Headerless Layouts: The Why and the How

For me, this blog post deals with something I once considered web design anathema: design a page with absolutely no header. “Wait a minute!” my web design instinct cries. “Where will all my nifty page branding and my attractive page image go? What will I do instead?”

Simple: put it all into a sidebar.

Why Bother Going Headerless?

I suggest this layout style because more and more Web browsing is being done with mobile devices, and headerless designs simply load better on such devices. For instance, I’ve been using my iPhone at home for faster web browsing (we have dialup at home :C), and I’ve noticed how header images get distorted or just don’t show up in mobile browsers.

Keeping this in mind, trying a headerless design might just be the way to help our mobile users access the most important bits of our site without losing visual impact. Not to mention that the following design style effectively combines your sidebar into your header for a simpler and yet more elegant layout, leaving you with fewer sections to code and less for your browser to have to arrange. See below:

Sidebar: Your New Header

headerless_fullpage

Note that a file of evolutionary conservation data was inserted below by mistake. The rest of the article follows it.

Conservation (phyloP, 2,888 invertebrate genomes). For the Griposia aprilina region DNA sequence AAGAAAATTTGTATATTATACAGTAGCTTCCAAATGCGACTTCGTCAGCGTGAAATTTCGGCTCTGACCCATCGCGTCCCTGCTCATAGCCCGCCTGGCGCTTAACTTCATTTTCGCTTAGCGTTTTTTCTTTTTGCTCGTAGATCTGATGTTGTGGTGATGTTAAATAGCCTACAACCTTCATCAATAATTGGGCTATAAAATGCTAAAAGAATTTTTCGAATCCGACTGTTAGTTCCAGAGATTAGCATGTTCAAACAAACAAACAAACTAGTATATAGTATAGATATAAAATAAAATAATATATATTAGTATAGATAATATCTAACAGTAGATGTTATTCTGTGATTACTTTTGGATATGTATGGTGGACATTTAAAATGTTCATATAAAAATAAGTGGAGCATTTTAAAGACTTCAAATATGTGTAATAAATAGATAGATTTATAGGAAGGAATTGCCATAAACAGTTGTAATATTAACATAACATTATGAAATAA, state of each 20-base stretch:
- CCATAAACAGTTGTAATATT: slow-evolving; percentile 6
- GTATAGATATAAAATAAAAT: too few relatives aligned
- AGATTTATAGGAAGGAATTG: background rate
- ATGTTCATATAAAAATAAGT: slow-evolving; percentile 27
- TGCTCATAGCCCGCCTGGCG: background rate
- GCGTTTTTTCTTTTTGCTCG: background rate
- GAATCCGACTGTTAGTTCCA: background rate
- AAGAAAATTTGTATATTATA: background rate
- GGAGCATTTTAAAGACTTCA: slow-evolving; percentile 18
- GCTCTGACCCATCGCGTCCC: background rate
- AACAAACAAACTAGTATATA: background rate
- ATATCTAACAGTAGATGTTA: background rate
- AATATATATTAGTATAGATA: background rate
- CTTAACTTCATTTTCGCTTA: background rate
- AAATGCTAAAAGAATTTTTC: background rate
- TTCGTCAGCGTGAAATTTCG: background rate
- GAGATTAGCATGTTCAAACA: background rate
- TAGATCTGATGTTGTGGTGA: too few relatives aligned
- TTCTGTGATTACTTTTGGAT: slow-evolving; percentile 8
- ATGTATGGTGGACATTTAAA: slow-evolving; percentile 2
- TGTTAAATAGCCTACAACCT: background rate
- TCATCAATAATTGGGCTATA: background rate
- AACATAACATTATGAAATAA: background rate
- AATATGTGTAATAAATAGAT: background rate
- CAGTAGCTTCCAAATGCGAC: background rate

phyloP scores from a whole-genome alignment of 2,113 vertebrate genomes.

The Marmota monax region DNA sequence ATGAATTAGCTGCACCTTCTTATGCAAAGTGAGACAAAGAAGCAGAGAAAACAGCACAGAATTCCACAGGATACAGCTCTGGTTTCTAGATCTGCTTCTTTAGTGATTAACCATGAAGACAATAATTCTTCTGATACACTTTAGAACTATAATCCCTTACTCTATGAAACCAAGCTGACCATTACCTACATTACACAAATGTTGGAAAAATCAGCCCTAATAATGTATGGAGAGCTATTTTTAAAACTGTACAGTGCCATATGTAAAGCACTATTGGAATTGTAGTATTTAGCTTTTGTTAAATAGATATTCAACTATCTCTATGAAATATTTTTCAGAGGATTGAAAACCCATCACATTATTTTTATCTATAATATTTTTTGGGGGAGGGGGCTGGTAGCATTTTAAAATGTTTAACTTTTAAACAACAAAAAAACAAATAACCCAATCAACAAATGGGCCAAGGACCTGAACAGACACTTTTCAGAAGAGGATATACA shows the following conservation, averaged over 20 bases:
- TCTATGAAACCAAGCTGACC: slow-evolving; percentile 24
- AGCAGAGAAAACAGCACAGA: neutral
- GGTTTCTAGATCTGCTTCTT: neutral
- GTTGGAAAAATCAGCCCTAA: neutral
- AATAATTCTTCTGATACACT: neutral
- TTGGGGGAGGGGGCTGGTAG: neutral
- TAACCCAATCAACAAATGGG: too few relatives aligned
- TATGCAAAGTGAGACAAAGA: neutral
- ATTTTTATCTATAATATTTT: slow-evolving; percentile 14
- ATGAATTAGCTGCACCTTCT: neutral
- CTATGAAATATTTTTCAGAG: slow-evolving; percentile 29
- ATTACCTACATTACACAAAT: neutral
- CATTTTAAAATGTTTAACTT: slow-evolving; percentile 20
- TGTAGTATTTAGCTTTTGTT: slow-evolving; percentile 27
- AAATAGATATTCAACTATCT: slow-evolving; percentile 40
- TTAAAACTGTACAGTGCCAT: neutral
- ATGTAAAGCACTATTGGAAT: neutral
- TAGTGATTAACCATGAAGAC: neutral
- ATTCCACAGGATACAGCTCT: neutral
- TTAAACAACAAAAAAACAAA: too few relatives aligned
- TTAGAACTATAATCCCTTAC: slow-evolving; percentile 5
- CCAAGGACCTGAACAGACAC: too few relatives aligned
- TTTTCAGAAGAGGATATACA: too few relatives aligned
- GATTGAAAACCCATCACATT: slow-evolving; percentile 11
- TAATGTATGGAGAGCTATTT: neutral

This is just a quick sample I put together of what a headerless design could look like. See how the page content lies right up at the top of the page, so that the user does not have to scroll down to start reading? The same logic applies for the sidebar–all the pertinent information loads right at the top of the page, for ultimate convenience.

headerless_sidebar Here to the left, we see a close-up view of the sidebar–at the top, loading first, is a quick page summary, for people who don’t know anything about your site and are assessing your site to see if it’s something they want to browse. (Your “About the Author” section is for a similar purpose, especially on a blog.)

Next, we have social media and navigation; your social media links can be formatted to be much more compact with icons. You could also flip the positions of the Navigation and Social Media sections if you want the navigation closer to the top of the page.

You can definitely play with this sidebar style, but this is a pretty bare-bones representation of how to make your sidebar into your “header.” (Additionally, you could put in a few small images to make your sidebar even more visually attractive, such as a picture of yourself beside the “About the Author” blurb.)

How to Make a Headerless Layout

The way I put together my example uses a 2-column layout design, with the sidebar div set at a fixed width and the content div set to a percentage of the page width. (Unfortunately, mine doesn’t exactly do everything that I wanted, such as scaling correctly when the page resizes, so I’m not showing my [shameful] code here. LOL!) This style seems to be the best way to make a headerless design at the moment, however.

However, this concept has been tackled and solved by several webdesign whizzes–check out their tutorials to learn how to incorporate the headerless look for yourself!

Fluid Width with a Fixed Sidebar Demo @ StuGreenham.com
Fixed-Width Sidebar in Responsive Design: Discussion @ CSS-Tricks.com
Make a Layout with Fluid and Fixed-Size Columns @ RadiatingStar.com

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